Another change is where the animals are coming from. Robson says that the Animal Care Leagues is a local organization that usually takes in strays from seven nearby communities. They have been able to expand that with the heightened demand for animals.

Fostering

Oak Parker Jenny O’Rourke and her family decided during the pandemic that the time was finally right to foster a dog. Already the owners of a dog, they weren’t certain about bringing a new pet into their family permanently. The family turned to fostering because, O’Rourke says, “We’ve been in a bit of a funk because of COVID.”

The family typically travels over the holidays to see O’Rourke’s parents, and since they couldn’t this year, they needed something to cheer up the kids. She saw a social media post about Mobile Mutts Rescue, a foster organization that matches families with fosters and then facilitates the adoption of those fosters.

She and her daughter Nora picked up their first foster, an 8-week-old puppy, right before the holidays and kept him for a month. When it came time to send him on to his forever home, O’Rourke got to participate in interviewing potential families, who had already been vetted by Mobile Mutts. She says it was so rewarding to see him with his new family.

After the exhaustion of teaching a new puppy manners and getting up with him during the night, they planned to take a break from fostering. Then, they saw a photo of Fred, an adult dog who had never lived in a home before but was fed scraps by people in the small Kentucky town where he was found. Fred is now happily ensconced in their home for a while.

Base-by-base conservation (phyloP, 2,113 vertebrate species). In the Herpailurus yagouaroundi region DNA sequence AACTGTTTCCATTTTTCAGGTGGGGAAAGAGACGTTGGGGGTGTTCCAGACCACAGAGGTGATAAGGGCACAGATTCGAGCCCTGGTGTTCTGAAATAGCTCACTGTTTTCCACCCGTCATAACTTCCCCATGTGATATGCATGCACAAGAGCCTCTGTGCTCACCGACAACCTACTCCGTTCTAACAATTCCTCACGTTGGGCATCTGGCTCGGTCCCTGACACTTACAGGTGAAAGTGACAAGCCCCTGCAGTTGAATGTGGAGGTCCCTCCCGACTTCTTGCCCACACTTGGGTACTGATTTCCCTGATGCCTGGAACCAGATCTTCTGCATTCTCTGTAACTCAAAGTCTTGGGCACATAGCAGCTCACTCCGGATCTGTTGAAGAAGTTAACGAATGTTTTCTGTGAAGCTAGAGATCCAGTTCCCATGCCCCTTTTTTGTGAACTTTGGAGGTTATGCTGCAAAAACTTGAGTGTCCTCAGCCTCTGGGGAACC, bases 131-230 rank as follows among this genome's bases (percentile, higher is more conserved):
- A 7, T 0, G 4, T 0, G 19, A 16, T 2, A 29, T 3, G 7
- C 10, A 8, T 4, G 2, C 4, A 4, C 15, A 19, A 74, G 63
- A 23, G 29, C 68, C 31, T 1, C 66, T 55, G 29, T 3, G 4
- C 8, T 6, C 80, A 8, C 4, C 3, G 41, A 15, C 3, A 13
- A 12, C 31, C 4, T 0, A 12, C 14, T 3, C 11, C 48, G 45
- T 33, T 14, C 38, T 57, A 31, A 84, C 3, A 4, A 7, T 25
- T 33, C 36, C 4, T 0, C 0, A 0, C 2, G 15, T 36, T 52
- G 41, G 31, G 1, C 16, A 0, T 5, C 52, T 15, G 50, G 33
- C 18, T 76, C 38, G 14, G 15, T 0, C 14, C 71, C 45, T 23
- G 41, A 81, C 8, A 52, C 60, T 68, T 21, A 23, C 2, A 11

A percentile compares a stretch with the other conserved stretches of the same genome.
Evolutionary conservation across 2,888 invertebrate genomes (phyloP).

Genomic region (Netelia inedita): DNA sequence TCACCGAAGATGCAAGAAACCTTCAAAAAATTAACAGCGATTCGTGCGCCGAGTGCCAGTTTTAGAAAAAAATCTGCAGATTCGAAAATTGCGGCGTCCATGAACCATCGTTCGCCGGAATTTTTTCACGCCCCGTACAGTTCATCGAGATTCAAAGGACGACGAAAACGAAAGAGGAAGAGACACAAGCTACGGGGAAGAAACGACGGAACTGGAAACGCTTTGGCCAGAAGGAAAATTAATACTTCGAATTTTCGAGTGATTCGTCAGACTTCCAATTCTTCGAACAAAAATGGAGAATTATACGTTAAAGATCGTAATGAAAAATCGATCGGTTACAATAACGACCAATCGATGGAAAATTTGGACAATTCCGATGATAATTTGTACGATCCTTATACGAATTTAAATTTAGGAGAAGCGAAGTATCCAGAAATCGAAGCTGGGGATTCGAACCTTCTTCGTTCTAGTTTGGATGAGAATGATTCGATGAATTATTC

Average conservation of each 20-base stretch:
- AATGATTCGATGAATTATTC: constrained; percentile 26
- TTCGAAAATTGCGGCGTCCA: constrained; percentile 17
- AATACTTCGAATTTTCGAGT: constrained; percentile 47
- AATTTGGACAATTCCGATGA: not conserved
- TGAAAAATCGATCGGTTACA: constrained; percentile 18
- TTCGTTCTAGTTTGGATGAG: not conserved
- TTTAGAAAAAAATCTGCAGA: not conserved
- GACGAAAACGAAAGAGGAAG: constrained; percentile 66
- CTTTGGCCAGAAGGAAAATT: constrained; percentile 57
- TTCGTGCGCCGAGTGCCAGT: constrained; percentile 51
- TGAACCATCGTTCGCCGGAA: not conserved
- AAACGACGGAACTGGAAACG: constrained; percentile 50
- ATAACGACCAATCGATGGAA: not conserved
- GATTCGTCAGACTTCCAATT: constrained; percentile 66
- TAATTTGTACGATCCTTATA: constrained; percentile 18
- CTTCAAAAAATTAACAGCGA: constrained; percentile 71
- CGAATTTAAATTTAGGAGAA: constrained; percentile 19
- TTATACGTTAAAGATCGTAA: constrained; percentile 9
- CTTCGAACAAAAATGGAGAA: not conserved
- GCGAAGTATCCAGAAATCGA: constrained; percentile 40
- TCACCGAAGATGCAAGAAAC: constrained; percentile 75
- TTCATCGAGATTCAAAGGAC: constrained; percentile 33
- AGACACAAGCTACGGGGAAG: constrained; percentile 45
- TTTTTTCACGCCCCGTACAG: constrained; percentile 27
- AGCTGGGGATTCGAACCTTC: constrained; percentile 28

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Mobile Mutts provides medical care, including spaying and neutering the animals, and also provides training guidelines. It is up to foster families to offer the love and gentle guidance the rescued pets need.

While O’Rourke says there are many “foster fails” or animals who end up being adopted by their foster families. That has not been the case with her family. She notes that before deciding to foster she discussed with her three children that they were not doing this to find a second pet, and she says setting expectations before deciding to foster is key.

At the Animal Care League, applications to foster are up 79 percent and Robson says that the need for foster families is still great. 

How You Can Help

The Animal Care League has many ways you can help. Foster needs range anywhere from temporary housing to long term/hospice needs. The Animal Care Leagues needs fosters who have dog experience and may be willing to help with dogs needing a bit of extra training or attention as well as fosters who may be willing to help with medical cases or neonatal kittens. 

People interested in becoming a foster can email foster@animalcareleague.org or fill out an application by visiting animalcareleague.org and clicking the “Foster Program” link on the home page. 

Robson says that the pandemic has also made it difficult for some pet owners to support their pets, and the Animal Care League can offer support through their Pets & People Support Program. 

A link to request pet food through the Animal Care League’s Pets & People Support Program can be found at animalcareleague.org/ppsp-info.html.

People who would like to help by donating to the Pets & People Support Program can email support@animalcareleague.org or visit the program’s Wishlist at https://a.co/3TjS1xo